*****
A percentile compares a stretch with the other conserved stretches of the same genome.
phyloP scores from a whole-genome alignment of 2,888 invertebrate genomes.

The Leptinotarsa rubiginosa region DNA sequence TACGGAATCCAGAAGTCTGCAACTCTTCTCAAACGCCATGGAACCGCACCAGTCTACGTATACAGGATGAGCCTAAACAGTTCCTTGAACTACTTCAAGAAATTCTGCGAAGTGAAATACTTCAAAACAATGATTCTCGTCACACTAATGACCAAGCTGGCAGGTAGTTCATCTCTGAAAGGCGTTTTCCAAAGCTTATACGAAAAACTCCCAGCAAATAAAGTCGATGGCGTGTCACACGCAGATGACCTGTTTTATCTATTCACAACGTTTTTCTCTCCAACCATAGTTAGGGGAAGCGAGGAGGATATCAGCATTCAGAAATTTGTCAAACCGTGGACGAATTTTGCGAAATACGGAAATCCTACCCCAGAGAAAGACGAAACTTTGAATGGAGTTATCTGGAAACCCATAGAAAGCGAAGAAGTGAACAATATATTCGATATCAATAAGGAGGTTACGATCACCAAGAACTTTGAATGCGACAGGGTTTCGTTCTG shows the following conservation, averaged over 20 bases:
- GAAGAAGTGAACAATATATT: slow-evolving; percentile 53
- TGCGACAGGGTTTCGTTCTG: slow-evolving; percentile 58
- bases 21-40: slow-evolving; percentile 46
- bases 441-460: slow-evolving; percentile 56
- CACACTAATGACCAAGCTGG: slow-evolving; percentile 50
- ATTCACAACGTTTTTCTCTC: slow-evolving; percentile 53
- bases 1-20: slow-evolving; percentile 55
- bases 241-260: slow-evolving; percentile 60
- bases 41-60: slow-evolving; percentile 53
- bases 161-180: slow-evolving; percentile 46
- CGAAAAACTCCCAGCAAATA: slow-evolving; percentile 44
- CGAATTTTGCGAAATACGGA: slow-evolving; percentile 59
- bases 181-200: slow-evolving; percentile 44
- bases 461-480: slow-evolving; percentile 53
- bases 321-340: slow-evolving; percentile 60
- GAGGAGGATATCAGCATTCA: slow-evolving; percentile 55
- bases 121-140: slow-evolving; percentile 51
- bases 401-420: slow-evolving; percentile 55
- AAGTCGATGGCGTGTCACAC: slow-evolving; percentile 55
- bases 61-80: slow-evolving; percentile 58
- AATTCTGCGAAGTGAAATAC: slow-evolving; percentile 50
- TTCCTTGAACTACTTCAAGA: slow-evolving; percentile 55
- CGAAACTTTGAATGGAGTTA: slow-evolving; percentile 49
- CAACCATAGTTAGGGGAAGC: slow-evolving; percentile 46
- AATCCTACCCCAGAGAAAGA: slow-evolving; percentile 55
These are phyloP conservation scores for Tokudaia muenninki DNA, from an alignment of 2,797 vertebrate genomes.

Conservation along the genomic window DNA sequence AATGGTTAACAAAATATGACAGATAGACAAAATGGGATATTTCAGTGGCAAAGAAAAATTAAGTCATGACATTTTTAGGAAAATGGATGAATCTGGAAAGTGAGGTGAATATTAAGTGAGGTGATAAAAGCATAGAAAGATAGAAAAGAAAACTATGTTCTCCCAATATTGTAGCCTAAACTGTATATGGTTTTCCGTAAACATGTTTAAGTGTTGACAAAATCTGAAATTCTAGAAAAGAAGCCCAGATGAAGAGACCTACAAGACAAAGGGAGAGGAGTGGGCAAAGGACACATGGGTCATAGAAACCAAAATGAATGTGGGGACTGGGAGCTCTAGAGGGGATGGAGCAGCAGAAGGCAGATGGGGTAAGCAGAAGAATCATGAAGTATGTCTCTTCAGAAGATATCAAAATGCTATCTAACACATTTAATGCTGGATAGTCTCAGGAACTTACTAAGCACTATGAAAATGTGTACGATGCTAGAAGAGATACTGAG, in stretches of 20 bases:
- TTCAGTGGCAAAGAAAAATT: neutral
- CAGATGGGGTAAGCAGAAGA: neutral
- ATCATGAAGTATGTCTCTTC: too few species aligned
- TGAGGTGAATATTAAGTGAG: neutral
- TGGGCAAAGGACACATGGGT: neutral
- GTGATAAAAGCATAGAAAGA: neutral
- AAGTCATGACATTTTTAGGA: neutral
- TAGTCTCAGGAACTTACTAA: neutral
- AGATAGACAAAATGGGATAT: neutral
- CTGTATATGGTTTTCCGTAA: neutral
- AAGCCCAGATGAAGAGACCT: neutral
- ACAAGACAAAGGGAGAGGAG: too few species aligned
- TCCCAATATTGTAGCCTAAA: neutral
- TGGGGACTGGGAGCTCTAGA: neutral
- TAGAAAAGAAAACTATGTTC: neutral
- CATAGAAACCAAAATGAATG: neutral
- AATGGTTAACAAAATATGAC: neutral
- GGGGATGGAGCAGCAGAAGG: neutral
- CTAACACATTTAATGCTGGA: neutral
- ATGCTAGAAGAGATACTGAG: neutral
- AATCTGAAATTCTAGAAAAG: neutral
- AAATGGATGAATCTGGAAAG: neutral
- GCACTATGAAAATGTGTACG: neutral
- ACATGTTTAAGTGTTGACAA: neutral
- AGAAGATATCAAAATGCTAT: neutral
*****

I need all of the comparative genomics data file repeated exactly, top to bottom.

A percentile compares a stretch with the other conserved stretches of the same genome.
phyloP scores from a whole-genome alignment of 2,888 invertebrate genomes.

The Leptinotarsa rubiginosa region DNA sequence TACGGAATCCAGAAGTCTGCAACTCTTCTCAAACGCCATGGAACCGCACCAGTCTACGTATACAGGATGAGCCTAAACAGTTCCTTGAACTACTTCAAGAAATTCTGCGAAGTGAAATACTTCAAAACAATGATTCTCGTCACACTAATGACCAAGCTGGCAGGTAGTTCATCTCTGAAAGGCGTTTTCCAAAGCTTATACGAAAAACTCCCAGCAAATAAAGTCGATGGCGTGTCACACGCAGATGACCTGTTTTATCTATTCACAACGTTTTTCTCTCCAACCATAGTTAGGGGAAGCGAGGAGGATATCAGCATTCAGAAATTTGTCAAACCGTGGACGAATTTTGCGAAATACGGAAATCCTACCCCAGAGAAAGACGAAACTTTGAATGGAGTTATCTGGAAACCCATAGAAAGCGAAGAAGTGAACAATATATTCGATATCAATAAGGAGGTTACGATCACCAAGAACTTTGAATGCGACAGGGTTTCGTTCTG shows the following conservation, averaged over 20 bases:
- GAAGAAGTGAACAATATATT: slow-evolving; percentile 53
- TGCGACAGGGTTTCGTTCTG: slow-evolving; percentile 58
- bases 21-40: slow-evolving; percentile 46
- bases 441-460: slow-evolving; percentile 56
- CACACTAATGACCAAGCTGG: slow-evolving; percentile 50
- ATTCACAACGTTTTTCTCTC: slow-evolving; percentile 53
- bases 1-20: slow-evolving; percentile 55
- bases 241-260: slow-evolving; percentile 60
- bases 41-60: slow-evolving; percentile 53
- bases 161-180: slow-evolving; percentile 46
- CGAAAAACTCCCAGCAAATA: slow-evolving; percentile 44
- CGAATTTTGCGAAATACGGA: slow-evolving; percentile 59
- bases 181-200: slow-evolving; percentile 44
- bases 461-480: slow-evolving; percentile 53
- bases 321-340: slow-evolving; percentile 60
- GAGGAGGATATCAGCATTCA: slow-evolving; percentile 55
- bases 121-140: slow-evolving; percentile 51
- bases 401-420: slow-evolving; percentile 55
- AAGTCGATGGCGTGTCACAC: slow-evolving; percentile 55
- bases 61-80: slow-evolving; percentile 58
- AATTCTGCGAAGTGAAATAC: slow-evolving; percentile 50
- TTCCTTGAACTACTTCAAGA: slow-evolving; percentile 55
- CGAAACTTTGAATGGAGTTA: slow-evolving; percentile 49
- CAACCATAGTTAGGGGAAGC: slow-evolving; percentile 46
- AATCCTACCCCAGAGAAAGA: slow-evolving; percentile 55
These are phyloP conservation scores for Tokudaia muenninki DNA, from an alignment of 2,797 vertebrate genomes.

Conservation along the genomic window DNA sequence AATGGTTAACAAAATATGACAGATAGACAAAATGGGATATTTCAGTGGCAAAGAAAAATTAAGTCATGACATTTTTAGGAAAATGGATGAATCTGGAAAGTGAGGTGAATATTAAGTGAGGTGATAAAAGCATAGAAAGATAGAAAAGAAAACTATGTTCTCCCAATATTGTAGCCTAAACTGTATATGGTTTTCCGTAAACATGTTTAAGTGTTGACAAAATCTGAAATTCTAGAAAAGAAGCCCAGATGAAGAGACCTACAAGACAAAGGGAGAGGAGTGGGCAAAGGACACATGGGTCATAGAAACCAAAATGAATGTGGGGACTGGGAGCTCTAGAGGGGATGGAGCAGCAGAAGGCAGATGGGGTAAGCAGAAGAATCATGAAGTATGTCTCTTCAGAAGATATCAAAATGCTATCTAACACATTTAATGCTGGATAGTCTCAGGAACTTACTAAGCACTATGAAAATGTGTACGATGCTAGAAGAGATACTGAG, in stretches of 20 bases:
- TTCAGTGGCAAAGAAAAATT: neutral
- CAGATGGGGTAAGCAGAAGA: neutral
- ATCATGAAGTATGTCTCTTC: too few species aligned
- TGAGGTGAATATTAAGTGAG: neutral
- TGGGCAAAGGACACATGGGT: neutral
- GTGATAAAAGCATAGAAAGA: neutral
- AAGTCATGACATTTTTAGGA: neutral
- TAGTCTCAGGAACTTACTAA: neutral
- AGATAGACAAAATGGGATAT: neutral
- CTGTATATGGTTTTCCGTAA: neutral
- AAGCCCAGATGAAGAGACCT: neutral
- ACAAGACAAAGGGAGAGGAG: too few species aligned
- TCCCAATATTGTAGCCTAAA: neutral
- TGGGGACTGGGAGCTCTAGA: neutral
- TAGAAAAGAAAACTATGTTC: neutral
- CATAGAAACCAAAATGAATG: neutral
- AATGGTTAACAAAATATGAC: neutral
- GGGGATGGAGCAGCAGAAGG: neutral
- CTAACACATTTAATGCTGGA: neutral
- ATGCTAGAAGAGATACTGAG: neutral
- AATCTGAAATTCTAGAAAAG: neutral
- AAATGGATGAATCTGGAAAG: neutral
- GCACTATGAAAATGTGTACG: neutral
- ACATGTTTAAGTGTTGACAA: neutral
- AGAAGATATCAAAATGCTAT: neutral